Speaker Ethan M. McKenzie, by turns poetic and philosophical, powerfully urges his classmates to savor the instructive gray moments that inhabit the space between dark and light, highs and lows. "From embarrassing failure, I discovered the path toward improvement. From darkened cocoons, we emerge stronger and wiser. Rather than suppress them, I hope ... that you'll reflect just as gratefully upon these insightful, albeit painful, shadowed memories as you do the pleasurable, shining ones."
Speaker Ethan M. McKenzie, by turns poetic and philosophical, powerfully urges his classmates to savor the instructive gray moments that inhabit the space between dark and light, highs and lows. “From embarrassing failure, I discovered the path toward improvement. From darkened cocoons, we emerge stronger and wiser. Rather than suppress them, I hope … that you’ll reflect just as gratefully upon these insightful, albeit painful, shadowed memories as you do the pleasurable, shining ones.”

Nursing alumna Maria A. Krammes, of Lewisburg, rejoins well-wishers outside the CAC. (Photo by Carolyn R. Strickland, vice president for enrollment management/associate provost)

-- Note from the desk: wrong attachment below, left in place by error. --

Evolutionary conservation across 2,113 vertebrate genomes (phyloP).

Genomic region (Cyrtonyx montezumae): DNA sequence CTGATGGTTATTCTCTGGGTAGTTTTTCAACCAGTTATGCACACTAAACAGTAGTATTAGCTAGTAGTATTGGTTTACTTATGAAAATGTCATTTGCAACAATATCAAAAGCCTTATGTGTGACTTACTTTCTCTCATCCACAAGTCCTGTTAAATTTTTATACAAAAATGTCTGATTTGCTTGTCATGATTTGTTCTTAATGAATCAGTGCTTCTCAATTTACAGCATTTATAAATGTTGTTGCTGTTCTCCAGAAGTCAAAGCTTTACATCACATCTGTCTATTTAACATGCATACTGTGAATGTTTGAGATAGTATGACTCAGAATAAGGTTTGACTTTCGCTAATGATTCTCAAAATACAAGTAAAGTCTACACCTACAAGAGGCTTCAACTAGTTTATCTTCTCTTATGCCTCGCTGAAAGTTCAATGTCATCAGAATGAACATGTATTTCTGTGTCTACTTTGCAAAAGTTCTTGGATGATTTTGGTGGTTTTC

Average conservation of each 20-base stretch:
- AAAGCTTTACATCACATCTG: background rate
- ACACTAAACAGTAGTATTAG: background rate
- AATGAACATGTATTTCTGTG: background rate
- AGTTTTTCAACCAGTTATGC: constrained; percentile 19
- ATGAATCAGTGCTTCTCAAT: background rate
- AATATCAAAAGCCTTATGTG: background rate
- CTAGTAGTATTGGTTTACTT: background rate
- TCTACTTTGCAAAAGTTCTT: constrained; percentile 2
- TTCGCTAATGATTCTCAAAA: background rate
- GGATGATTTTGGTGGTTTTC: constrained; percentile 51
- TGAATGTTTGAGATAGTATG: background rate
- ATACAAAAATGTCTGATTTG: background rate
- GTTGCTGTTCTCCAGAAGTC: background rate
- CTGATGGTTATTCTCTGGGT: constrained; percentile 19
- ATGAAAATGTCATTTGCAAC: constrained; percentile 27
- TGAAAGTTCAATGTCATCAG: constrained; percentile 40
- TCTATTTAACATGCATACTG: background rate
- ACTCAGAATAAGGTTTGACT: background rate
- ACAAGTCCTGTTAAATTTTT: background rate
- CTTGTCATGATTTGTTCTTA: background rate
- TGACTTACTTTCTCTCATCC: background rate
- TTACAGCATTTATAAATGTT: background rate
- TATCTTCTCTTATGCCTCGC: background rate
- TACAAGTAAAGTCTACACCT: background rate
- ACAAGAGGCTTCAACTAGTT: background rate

Nursing alumna Maria A. Krammes, of Lewisburg, rejoins well-wishers outside the CAC. (Photo by Carolyn R. Strickland, vice president for enrollment management/associate provost)

Humorously (and emotionally) recapping his collegiate ups and downs, Joseph M. Morrin asked other grads to raise their hands if they, too, had experienced their lowest low in the past two or four years. Recalling the January 2019 death of his father during that period, as well as the overwhelming and chaotic nature of campus life in general, he said pandemic-induced isolation gave him a chance to slow down and catch his breath.
Humorously (and emotionally) recapping his collegiate ups and downs, Joseph M. Morrin asked other grads to raise their hands if they, too, had experienced their lowest low in the past two or four years. Recalling the January 2019 death of his father during that period, as well as the overwhelming and chaotic nature of campus life in general, he said pandemic-induced isolation gave him a chance to slow down and catch his breath.